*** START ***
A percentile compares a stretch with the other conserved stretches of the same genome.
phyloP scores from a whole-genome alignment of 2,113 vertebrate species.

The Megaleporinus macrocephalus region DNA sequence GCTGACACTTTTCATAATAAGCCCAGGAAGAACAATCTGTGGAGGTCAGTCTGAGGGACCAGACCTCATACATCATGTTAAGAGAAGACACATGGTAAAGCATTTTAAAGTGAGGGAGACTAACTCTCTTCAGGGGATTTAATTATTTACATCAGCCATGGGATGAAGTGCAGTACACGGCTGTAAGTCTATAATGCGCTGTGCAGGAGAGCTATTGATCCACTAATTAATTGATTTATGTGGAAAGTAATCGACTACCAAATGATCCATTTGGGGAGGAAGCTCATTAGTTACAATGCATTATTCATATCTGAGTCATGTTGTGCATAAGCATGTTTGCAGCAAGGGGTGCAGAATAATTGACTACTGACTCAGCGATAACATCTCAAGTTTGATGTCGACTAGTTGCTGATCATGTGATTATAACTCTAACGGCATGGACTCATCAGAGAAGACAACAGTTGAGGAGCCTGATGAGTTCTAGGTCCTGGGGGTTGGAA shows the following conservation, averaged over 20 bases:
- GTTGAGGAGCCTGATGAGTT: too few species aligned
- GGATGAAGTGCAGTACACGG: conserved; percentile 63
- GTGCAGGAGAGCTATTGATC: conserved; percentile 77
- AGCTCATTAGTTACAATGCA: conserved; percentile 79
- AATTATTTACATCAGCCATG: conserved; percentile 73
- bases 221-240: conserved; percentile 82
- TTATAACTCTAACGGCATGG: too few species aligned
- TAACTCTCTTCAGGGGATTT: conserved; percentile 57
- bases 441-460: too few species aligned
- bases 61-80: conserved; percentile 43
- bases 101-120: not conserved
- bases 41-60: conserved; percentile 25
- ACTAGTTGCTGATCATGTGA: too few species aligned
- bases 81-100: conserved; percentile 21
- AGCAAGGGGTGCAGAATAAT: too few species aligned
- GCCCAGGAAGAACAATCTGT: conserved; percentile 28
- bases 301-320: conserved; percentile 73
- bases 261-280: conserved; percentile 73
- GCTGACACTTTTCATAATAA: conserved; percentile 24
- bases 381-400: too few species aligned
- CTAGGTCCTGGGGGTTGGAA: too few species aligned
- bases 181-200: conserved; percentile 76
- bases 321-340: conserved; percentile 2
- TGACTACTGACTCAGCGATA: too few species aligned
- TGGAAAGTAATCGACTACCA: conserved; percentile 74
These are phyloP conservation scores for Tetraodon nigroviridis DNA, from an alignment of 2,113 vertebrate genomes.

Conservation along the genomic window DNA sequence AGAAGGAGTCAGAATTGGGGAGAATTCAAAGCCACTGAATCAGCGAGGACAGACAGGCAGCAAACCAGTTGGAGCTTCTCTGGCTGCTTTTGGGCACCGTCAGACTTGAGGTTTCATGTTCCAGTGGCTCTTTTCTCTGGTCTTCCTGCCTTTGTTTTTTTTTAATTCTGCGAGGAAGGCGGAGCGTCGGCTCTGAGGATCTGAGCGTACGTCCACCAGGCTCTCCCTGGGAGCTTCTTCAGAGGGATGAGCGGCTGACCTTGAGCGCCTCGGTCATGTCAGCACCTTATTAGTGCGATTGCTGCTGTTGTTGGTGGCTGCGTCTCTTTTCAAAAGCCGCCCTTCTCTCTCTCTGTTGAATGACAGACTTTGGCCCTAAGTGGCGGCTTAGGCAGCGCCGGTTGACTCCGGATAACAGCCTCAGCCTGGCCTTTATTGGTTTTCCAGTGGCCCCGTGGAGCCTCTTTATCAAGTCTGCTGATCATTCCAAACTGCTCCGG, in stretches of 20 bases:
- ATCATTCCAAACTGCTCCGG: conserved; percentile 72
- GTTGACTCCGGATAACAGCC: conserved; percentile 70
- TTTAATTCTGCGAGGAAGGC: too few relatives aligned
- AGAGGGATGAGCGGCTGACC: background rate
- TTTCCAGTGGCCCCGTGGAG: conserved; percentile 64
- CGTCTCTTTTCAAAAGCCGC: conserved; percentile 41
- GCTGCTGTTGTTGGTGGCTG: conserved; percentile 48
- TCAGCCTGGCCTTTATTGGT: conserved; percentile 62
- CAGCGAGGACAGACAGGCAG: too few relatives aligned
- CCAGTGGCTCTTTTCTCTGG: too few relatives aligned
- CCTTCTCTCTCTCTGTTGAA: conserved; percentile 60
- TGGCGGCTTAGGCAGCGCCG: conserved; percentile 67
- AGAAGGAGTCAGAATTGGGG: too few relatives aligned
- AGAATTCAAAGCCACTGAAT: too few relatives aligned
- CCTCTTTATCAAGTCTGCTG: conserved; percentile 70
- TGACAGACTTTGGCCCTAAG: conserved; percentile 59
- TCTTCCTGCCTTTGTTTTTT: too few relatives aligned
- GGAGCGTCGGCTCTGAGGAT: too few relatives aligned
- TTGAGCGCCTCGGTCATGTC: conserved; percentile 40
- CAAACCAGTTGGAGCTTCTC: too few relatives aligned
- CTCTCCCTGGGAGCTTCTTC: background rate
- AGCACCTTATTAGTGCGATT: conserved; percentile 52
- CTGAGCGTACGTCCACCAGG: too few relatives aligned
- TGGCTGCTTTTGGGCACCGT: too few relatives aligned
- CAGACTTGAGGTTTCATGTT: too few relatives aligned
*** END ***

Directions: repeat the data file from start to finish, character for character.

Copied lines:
A percentile compares a stretch with the other conserved stretches of the same genome.
phyloP scores from a whole-genome alignment of 2,113 vertebrate species.

The Megaleporinus macrocephalus region DNA sequence GCTGACACTTTTCATAATAAGCCCAGGAAGAACAATCTGTGGAGGTCAGTCTGAGGGACCAGACCTCATACATCATGTTAAGAGAAGACACATGGTAAAGCATTTTAAAGTGAGGGAGACTAACTCTCTTCAGGGGATTTAATTATTTACATCAGCCATGGGATGAAGTGCAGTACACGGCTGTAAGTCTATAATGCGCTGTGCAGGAGAGCTATTGATCCACTAATTAATTGATTTATGTGGAAAGTAATCGACTACCAAATGATCCATTTGGGGAGGAAGCTCATTAGTTACAATGCATTATTCATATCTGAGTCATGTTGTGCATAAGCATGTTTGCAGCAAGGGGTGCAGAATAATTGACTACTGACTCAGCGATAACATCTCAAGTTTGATGTCGACTAGTTGCTGATCATGTGATTATAACTCTAACGGCATGGACTCATCAGAGAAGACAACAGTTGAGGAGCCTGATGAGTTCTAGGTCCTGGGGGTTGGAA shows the following conservation, averaged over 20 bases:
- GTTGAGGAGCCTGATGAGTT: too few species aligned
- GGATGAAGTGCAGTACACGG: conserved; percentile 63
- GTGCAGGAGAGCTATTGATC: conserved; percentile 77
- AGCTCATTAGTTACAATGCA: conserved; percentile 79
- AATTATTTACATCAGCCATG: conserved; percentile 73
- bases 221-240: conserved; percentile 82
- TTATAACTCTAACGGCATGG: too few species aligned
- TAACTCTCTTCAGGGGATTT: conserved; percentile 57
- bases 441-460: too few species aligned
- bases 61-80: conserved; percentile 43
- bases 101-120: not conserved
- bases 41-60: conserved; percentile 25
- ACTAGTTGCTGATCATGTGA: too few species aligned
- bases 81-100: conserved; percentile 21
- AGCAAGGGGTGCAGAATAAT: too few species aligned
- GCCCAGGAAGAACAATCTGT: conserved; percentile 28
- bases 301-320: conserved; percentile 73
- bases 261-280: conserved; percentile 73
- GCTGACACTTTTCATAATAA: conserved; percentile 24
- bases 381-400: too few species aligned
- CTAGGTCCTGGGGGTTGGAA: too few species aligned
- bases 181-200: conserved; percentile 76
- bases 321-340: conserved; percentile 2
- TGACTACTGACTCAGCGATA: too few species aligned
- TGGAAAGTAATCGACTACCA: conserved; percentile 74
These are phyloP conservation scores for Tetraodon nigroviridis DNA, from an alignment of 2,113 vertebrate genomes.

Conservation along the genomic window DNA sequence AGAAGGAGTCAGAATTGGGGAGAATTCAAAGCCACTGAATCAGCGAGGACAGACAGGCAGCAAACCAGTTGGAGCTTCTCTGGCTGCTTTTGGGCACCGTCAGACTTGAGGTTTCATGTTCCAGTGGCTCTTTTCTCTGGTCTTCCTGCCTTTGTTTTTTTTTAATTCTGCGAGGAAGGCGGAGCGTCGGCTCTGAGGATCTGAGCGTACGTCCACCAGGCTCTCCCTGGGAGCTTCTTCAGAGGGATGAGCGGCTGACCTTGAGCGCCTCGGTCATGTCAGCACCTTATTAGTGCGATTGCTGCTGTTGTTGGTGGCTGCGTCTCTTTTCAAAAGCCGCCCTTCTCTCTCTCTGTTGAATGACAGACTTTGGCCCTAAGTGGCGGCTTAGGCAGCGCCGGTTGACTCCGGATAACAGCCTCAGCCTGGCCTTTATTGGTTTTCCAGTGGCCCCGTGGAGCCTCTTTATCAAGTCTGCTGATCATTCCAAACTGCTCCGG, in stretches of 20 bases:
- ATCATTCCAAACTGCTCCGG: conserved; percentile 72
- GTTGACTCCGGATAACAGCC: conserved; percentile 70
- TTTAATTCTGCGAGGAAGGC: too few relatives aligned
- AGAGGGATGAGCGGCTGACC: background rate
- TTTCCAGTGGCCCCGTGGAG: conserved; percentile 64
- CGTCTCTTTTCAAAAGCCGC: conserved; percentile 41
- GCTGCTGTTGTTGGTGGCTG: conserved; percentile 48
- TCAGCCTGGCCTTTATTGGT: conserved; percentile 62
- CAGCGAGGACAGACAGGCAG: too few relatives aligned
- CCAGTGGCTCTTTTCTCTGG: too few relatives aligned
- CCTTCTCTCTCTCTGTTGAA: conserved; percentile 60
- TGGCGGCTTAGGCAGCGCCG: conserved; percentile 67
- AGAAGGAGTCAGAATTGGGG: too few relatives aligned
- AGAATTCAAAGCCACTGAAT: too few relatives aligned
- CCTCTTTATCAAGTCTGCTG: conserved; percentile 70
- TGACAGACTTTGGCCCTAAG: conserved; percentile 59
- TCTTCCTGCCTTTGTTTTTT: too few relatives aligned
- GGAGCGTCGGCTCTGAGGAT: too few relatives aligned
- TTGAGCGCCTCGGTCATGTC: conserved; percentile 40
- CAAACCAGTTGGAGCTTCTC: too few relatives aligned
- CTCTCCCTGGGAGCTTCTTC: background rate
- AGCACCTTATTAGTGCGATT: conserved; percentile 52
- CTGAGCGTACGTCCACCAGG: too few relatives aligned
- TGGCTGCTTTTGGGCACCGT: too few relatives aligned
- CAGACTTGAGGTTTCATGTT: too few relatives aligned